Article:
These series were deposited in a restricted area corresponding to the Krania subbasin that is bounded to the west by a large flexure striking parallel to the MHB axis. This flexure shows vertical to overturned eocene strata and faults dipping roughly vertically (Fk, Figs. 13 and 14). The faults offsets seem apparently relatively moderate because the main fault separate the ophiolitic basement from the basal conglomerates of Eocene subbasin constituted of ophiolitic detritus and blocks.

Figure 14. Geologic map and cross-section of the northern border of the Late Eocene Krania subbasin

Geologic map and cross-section of the northern border of the Late Eocene Krania subbasin

Geologic map and cross-section of the northern border of the Late Eocene Krania subbasin; location: see Fig.3 (modified after Ferriere et al., 2004). L. Eocene (1) and (2): Late Eocene Krania lower series (1) and Late Eocene Krania upper series (2). T. Monachiti: Monachiti Transverse structure. Lower Krania series: Points: fine grained sandy bay deposits; small circles: well rounded conglomerates; olistostromes: large olistostromes with a breccia matrix (horirontal lines on the map; black triangles on the cross-section) and pluridecametric, massive or little brecciated olistoliths (patches with thick horizontal lines on the map, limestones blocks on the cross-section). Upper Krania series: turbidites (flysch) above thick sandstones (dashed lines). Eptachorion Oligocene Formation: conglomerates at the base (points) and sandstones above. S (S1, S1b, S2) Surfaces indicating major tectonic events; D: angular unconformities (see also Fig. 6). Vertical and horizontal scales are similar (no vertical exaggeration, v.e.=1).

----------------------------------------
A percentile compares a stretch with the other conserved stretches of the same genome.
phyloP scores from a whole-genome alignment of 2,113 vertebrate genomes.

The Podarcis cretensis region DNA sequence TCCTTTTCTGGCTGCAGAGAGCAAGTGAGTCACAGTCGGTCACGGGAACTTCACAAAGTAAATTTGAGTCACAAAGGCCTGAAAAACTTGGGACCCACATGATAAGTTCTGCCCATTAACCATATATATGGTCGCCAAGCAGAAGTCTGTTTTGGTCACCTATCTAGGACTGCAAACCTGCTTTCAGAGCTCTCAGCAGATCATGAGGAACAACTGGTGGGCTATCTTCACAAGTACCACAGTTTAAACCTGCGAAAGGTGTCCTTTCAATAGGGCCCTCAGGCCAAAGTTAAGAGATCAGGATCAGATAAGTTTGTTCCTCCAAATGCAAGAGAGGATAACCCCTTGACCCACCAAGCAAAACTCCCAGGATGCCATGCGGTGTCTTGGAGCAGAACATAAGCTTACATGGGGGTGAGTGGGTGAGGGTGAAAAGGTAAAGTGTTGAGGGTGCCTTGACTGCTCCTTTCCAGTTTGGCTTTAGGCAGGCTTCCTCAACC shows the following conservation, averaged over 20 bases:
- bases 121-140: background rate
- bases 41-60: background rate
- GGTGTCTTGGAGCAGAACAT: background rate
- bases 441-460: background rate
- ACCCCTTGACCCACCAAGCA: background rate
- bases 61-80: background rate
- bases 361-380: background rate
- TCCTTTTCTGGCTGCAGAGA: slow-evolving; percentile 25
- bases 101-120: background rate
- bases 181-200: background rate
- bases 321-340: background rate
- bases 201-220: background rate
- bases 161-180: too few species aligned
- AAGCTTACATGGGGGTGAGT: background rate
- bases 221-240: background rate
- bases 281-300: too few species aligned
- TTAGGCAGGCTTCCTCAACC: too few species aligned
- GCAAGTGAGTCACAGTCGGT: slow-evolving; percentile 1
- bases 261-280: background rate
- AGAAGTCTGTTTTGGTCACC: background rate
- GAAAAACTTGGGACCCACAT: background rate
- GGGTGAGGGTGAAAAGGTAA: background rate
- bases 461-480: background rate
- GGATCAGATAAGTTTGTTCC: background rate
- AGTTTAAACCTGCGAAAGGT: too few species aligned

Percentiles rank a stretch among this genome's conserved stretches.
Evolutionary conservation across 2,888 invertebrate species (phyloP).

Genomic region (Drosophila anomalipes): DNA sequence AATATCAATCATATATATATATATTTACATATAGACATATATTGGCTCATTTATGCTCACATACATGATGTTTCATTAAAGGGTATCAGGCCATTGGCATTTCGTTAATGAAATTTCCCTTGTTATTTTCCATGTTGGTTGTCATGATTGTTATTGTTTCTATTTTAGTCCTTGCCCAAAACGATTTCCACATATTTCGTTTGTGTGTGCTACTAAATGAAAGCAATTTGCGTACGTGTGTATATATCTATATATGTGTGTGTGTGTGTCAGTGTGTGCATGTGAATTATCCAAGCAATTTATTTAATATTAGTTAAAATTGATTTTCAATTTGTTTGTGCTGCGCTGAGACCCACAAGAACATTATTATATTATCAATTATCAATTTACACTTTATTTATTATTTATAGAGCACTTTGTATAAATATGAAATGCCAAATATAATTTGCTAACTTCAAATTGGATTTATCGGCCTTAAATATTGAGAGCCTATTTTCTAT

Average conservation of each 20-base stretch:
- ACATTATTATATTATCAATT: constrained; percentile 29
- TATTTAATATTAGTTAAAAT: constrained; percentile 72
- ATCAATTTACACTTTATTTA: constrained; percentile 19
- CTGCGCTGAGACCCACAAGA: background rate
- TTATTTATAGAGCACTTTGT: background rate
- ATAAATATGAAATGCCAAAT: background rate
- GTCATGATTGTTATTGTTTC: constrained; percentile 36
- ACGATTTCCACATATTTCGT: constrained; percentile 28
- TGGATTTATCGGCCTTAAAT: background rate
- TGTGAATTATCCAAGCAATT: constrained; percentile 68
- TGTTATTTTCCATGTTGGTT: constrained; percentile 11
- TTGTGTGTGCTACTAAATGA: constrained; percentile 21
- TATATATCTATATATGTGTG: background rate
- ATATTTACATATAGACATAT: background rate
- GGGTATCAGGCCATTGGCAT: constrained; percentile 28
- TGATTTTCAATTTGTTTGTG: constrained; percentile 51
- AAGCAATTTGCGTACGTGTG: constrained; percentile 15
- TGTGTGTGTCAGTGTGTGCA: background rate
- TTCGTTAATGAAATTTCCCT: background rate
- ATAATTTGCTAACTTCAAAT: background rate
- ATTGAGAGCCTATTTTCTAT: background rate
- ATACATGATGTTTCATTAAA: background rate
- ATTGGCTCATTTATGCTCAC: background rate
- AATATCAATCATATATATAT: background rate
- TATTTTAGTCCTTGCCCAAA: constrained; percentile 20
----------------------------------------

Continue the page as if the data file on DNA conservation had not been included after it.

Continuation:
Eocene strata from Krania subbasin, where close to the faulted flexure (e.g west of Microlivadon), are locally affected by decametric reverse faults with an eastward vergence (Fig. 14). The deformation can be attributed to the late Eocene main compressional episode as the Oligocene series are sharply unconformable on top of vertical eocene beds.

Deformations in Early Miocene series from Mitropoli area, Southern MHB

The Mitropoli area (Fig 15) is characterized by the presence of thick siliciclastic series, early Miocene in age, resting locally on top of Late Oligocene reefal limestones or, more generally resting directly on top of the Mesozoic basement of the Koziakas and Pindos Ranges (Figs.1B and 13A). These strata are gently dipping, 20 to 30° NE, toward the basin axis (Fig. 15) [Ditbanjong, 2013].

Figure 15. Cross-section in the Mitropoli area (southwestern MHB)

Cross-section in the Mitropoli area (southwestern MHB)

Cross-section in the Mitropoli area (southwestern MHB). The detritical series is only of Early Miocene age. Synsedimentary normal faults are present at the base of the series. They are responsible for the development of the MHB in this area.

Some steeply dipping large faults, NW-SE directed, are crosscutting the whole early Miocene series. They are thus younger than the early Miocene but they could not be attributed to a precise episode of deformation (Fig. 15). However, some other faults observed in the earliest Miocene strata are undoubtedly synsedimentary (Pl. III-E). The direction of extension could not be constrained precisely because of the lack of reliable striations on fault surfaces. From the spatial distribution of the fault planes, this extensional deformation has to be roughly NE-SW directed (Fig.13B, stereonet no.6). These synsedimentary faults represent the creation of a depocenter in this southern part of the basin during the early Miocene, later than the other parts of the MHB.

These listric synsedimentary faults are decametric in scale with offsets up to several meters. They are therefore not regarded as crustal faults but they reflect the deepening of the depocenter and the apparition of a significant slope toward the basin (toward the NE). The progressive onlap of marine coarse- grained followed by fine-grained sediments over the listric faults illustrates the progressive filling of that depocenter on an eastward dipping slope.

The eastern border of MHB